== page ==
Into the Arms of Strangers

Into the Arms of Strangers

Stories of the Kindertransport

Book - 2000
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For nine months before the outbreak of World War II, Britain conducted an extraordinary rescue mission. It opened its doors to over 10,000 endangered children-90 percent of them Jewish-from Germany, Austria, and Czechoslovakia. These children were taken into foster homes and hostels in Britain, expecting eventually to be reunited with their parents. Most of the children never saw their families again.

Into the Arms of Strangers recounts the remarkable story of this rescue operation, known as the Kindertransport, and its dramatic impact on the lives of the children who were saved. The book is the companion to the feature-length documentary to be released in the theatres by Warner Bros. in Fall 2000. It contains stories in their own words from the child survivors, rescuers, parents, and foster parents. They recount, in harrowing detail, the effects of the Nazi's reign of terror, the horror of Kristallnacht, the agonizing decision by the parents to send their children away, the journey, the difficulties of adjustment in Britain, the outbreak of war, and the children's tragic discovery afterward that most of their parents had perished in concentration camps.

The stories are heartbreaking, but also inspiring. These are the stories of those who survived with the help of others; they are stories about the strength and resolve of children; and most astonishing, these are stories not yet heard about the Holocaust.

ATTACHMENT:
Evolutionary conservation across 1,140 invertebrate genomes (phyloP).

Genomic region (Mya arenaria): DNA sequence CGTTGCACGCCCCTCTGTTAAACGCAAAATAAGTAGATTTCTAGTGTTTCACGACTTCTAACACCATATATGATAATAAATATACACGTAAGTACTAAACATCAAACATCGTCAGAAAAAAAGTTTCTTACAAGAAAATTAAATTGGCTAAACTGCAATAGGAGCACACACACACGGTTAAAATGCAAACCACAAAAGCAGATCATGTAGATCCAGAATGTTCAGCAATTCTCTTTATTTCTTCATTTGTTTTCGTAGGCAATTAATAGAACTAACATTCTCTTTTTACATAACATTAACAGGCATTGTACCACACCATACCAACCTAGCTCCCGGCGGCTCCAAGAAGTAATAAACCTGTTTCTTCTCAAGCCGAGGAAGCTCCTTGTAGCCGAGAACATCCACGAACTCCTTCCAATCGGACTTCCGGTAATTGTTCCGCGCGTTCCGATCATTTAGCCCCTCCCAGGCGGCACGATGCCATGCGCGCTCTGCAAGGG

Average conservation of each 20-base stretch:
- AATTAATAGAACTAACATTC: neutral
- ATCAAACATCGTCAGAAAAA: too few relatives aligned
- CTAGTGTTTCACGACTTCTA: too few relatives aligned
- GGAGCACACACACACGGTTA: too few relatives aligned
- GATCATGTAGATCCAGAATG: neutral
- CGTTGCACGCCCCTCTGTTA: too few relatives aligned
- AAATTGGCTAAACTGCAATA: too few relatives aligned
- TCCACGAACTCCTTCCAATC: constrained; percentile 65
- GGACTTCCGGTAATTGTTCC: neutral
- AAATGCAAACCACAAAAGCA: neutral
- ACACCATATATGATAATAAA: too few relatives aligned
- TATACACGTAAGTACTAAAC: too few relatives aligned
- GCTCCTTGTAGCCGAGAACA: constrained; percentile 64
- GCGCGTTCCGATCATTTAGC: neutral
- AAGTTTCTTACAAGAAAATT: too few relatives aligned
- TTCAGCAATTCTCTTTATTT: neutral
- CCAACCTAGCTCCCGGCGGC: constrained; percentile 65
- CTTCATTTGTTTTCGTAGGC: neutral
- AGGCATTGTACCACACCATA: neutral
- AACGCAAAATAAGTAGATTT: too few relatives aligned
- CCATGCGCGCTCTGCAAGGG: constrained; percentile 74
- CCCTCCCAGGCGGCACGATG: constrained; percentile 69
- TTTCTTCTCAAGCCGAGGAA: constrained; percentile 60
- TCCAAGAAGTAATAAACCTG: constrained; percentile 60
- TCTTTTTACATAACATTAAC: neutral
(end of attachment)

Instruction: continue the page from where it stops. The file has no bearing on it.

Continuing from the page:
Publisher: New York : Bloomsbury Publishing, 2000
Edition: 1st US ed
ISBN: 9781582341019
Characteristics: xiii, 292 p. : ill. ; 25 cm
Additional Contributors: Oppenheimer, Deborah
Alternative Title: Kindertransport


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Sep 19, 2014

After I read the novel Far To Go by Alison Pick I was very curious about the Kindertransport so I checked out this book. It really does a great job of telling the stories of a handful of survivors. I had no idea of the emotional turmoil that these children endured. Separated from their parents who were trapped in Nazi occupied Europe, some of the children were tasked with trying to get them to England by finding them jobs. One girl just went to an affluent neighbourhood and started knocking on doors and begging people to hire her parents as domestic servants. After England declared war the children had to endure those long years without any chance of communication from their parents. When the war ended the final blows were delivered to these children, most of whom would never see their parents or extended families again.


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